7./ I have located four 18th c. New York City Directory entries for the New York City Cooper's Society and several for "Jeremiah Dobbs, cooper" in directories in the catalog of The New York Society Library, whose founders presciently if not preternaturally in 1791 placed an advertisement in New York City newspapers requesting members to deposit pamphlets, newspapers and broadsides to build this exceptional 18th and early 19th century archive. The format of the New York City Directory for the year 1792, has "An account of the different Societies ...with the names of their officers." The Cooper's Society does not appear on the 1792 or 1793 list. The Cooper's Society is first listed for 1796 and again for 1797. In 1798, the Cooper's Society name appears in George Clinton's privately printed Fourth of July Oration as one of the four New York City artisan societies he addressed as sponsors and organizers of this Fourth of July celebration. In 1799, the city directory does not list the New York Cooper's Society. In 1809 it is mentioned in another 4th of July oration. The Cooper's Society continued at least until 1827 based on the membership certificate of that date noted.
"Dobbs, Jeremiah, cooper, corner of Greenwich and Little-queen Streets" appears for 1792 in the 1793 New York City directory. For 1796-1797 Jeremiah Dobbs is still listed as a cooper in New York City first at 104 Gould and the following year on Division working both as a cooper and as a grocer. Jeremiah Dobbs, cooper, member No. 76, was an early member of the New York Cooper's Society. It only took from 1794 until 1798 for the Cooper's Society membership to increase enough for it to be an organizer of that year's Fourth of July celebration. Rock, see below, discusses New York City's artisan population growth at this time making New York City the largest center of artisans in America. By 1790, New York City had 4,000 craftsmen out of 33,131 residents. By 1800 there were 60,515 residents and New York's artisan and mechanics community was the largest in America. See Rock n.3.
8./ Gravell Watermark Archive, Eagle.113.1. See letter to Thomas Jefferson dated October 15, 1792. www.gravell.org/record.php?&action=GET&RECID=4487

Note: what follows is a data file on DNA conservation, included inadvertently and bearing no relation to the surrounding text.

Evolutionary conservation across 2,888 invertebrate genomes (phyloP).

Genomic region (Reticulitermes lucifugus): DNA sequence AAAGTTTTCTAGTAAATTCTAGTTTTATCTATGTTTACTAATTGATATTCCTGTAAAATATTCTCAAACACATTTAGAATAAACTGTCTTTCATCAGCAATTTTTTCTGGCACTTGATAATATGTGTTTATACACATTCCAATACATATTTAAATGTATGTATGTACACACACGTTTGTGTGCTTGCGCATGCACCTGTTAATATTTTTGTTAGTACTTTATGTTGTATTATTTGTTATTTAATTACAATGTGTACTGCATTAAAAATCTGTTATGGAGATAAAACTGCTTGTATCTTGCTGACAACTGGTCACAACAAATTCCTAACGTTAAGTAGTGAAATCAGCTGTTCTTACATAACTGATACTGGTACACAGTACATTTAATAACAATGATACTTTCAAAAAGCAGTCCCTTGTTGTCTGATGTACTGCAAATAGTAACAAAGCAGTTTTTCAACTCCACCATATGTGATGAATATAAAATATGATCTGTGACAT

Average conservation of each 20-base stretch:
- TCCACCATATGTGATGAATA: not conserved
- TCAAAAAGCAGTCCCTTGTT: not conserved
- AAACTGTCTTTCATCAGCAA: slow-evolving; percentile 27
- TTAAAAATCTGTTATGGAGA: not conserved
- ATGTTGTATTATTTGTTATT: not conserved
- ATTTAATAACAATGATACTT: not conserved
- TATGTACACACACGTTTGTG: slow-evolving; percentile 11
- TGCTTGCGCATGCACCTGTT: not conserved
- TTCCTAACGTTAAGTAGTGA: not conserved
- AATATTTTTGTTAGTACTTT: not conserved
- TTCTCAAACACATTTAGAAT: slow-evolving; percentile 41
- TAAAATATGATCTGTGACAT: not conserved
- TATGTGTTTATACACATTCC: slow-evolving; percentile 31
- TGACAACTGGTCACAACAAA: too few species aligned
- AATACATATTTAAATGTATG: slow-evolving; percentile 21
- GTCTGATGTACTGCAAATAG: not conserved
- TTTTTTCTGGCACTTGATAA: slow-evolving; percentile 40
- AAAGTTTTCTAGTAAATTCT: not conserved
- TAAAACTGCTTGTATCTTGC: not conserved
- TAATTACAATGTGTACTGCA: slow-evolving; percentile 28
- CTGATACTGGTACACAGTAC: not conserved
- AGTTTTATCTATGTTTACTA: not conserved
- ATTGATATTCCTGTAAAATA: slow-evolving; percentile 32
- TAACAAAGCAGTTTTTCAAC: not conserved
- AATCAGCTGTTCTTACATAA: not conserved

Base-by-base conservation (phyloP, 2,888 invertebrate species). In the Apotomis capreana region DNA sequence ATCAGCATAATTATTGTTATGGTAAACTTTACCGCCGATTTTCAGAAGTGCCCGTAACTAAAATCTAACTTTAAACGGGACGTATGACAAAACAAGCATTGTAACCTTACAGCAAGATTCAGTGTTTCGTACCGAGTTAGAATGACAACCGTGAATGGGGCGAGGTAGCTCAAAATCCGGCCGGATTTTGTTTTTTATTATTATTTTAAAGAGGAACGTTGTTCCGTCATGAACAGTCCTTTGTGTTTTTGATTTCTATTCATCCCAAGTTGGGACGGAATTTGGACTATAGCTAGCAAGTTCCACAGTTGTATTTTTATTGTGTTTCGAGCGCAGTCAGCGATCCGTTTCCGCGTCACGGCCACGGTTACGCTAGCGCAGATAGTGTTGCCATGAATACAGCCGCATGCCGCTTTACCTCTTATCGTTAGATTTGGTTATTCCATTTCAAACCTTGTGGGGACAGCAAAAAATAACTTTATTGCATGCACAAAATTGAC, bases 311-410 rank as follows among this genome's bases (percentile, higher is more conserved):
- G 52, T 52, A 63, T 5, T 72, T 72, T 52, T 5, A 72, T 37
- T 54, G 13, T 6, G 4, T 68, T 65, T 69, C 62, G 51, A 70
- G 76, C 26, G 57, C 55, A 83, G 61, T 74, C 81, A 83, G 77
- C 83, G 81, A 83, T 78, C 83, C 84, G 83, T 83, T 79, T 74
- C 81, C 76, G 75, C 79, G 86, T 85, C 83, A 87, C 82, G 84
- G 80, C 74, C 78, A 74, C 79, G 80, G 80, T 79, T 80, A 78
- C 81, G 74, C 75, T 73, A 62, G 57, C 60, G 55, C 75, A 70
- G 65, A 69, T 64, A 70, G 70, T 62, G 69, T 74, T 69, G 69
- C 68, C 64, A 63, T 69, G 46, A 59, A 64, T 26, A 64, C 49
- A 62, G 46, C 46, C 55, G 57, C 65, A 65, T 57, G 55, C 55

This Thomas Jefferson letter is held by the Library of Congress.
9./ Manual of the Corporation of the City of New York, 1854 by D.T. Valentine, facsimile "Plan of the City of New York in the State of New York in North America. published 1797." Valentine's facsimile 1797 map shows the streets, wharves and wards of New York City when Jeremiah Dobbs' lived on Division Street, not far from Hallet's Wharf, where Cooper's Society Chairman John Utt is listed in the 1793 and 1796 city directory. While our Cooper's Society Certificate may show an actual pier, this 1797 map only permits me to identify Hallet's Wharf. It is tempting to locate the scene of the Cooper's Society Membership Certificate at Hallet's Wharf on the East River where Chairman Utt and family worked.
10./" The Cooper", from Hazen's The Panorama of Professions and Trades , 1845, written for youth in contemplation of taking up a trade. A woodcut shows three coopers working inside a shop each making different elements of a wood barrel from log, to stave and a truss hoop being driven down. The New York Cooper's Society Certificate of 1794 shows the coopers at work outdoors making barrels with the same techniques.
"1. The cooper manufactures casks, tubs, pails, and various other articles for domestic use, as well as vessels for containing also kinds of liquids and merchandise of a dry nature. He also applies hoops to boxes which are to be transported, with their valuable contents, to a distance from the cities..."
"4. Cedar and oak are the woods chiefly employed as materials in this business; and the persons who carry it on, as well as journeymen, confine their attention to the production of wares from one or the other of these woods: ...cedar coopers and oak coopers....(sic)"
"5.... in some place flour barrels are the casks most needed; in others, those for sugar, tobacco, pearl-ash, or some kind of spirits." A description follows of how a wood tub is made, naming the tools: frow, straight drawing knife, a long plane. Staves are shown set in a truss hoop. The Dismal Swamp, lying in Virginia and North Carolina is credited with an abundance of cedar. Oak, on the other hand is handled differently. "In bringing the staves to the proper form, the workman is guided altogether by the eye; and if they must be bent, they require to be heated. The fire for this purpose is made of shavings and chips in a small furnace of sheet iron, called a crusset. ..." The New York coopers had local access to oak, which was abundant.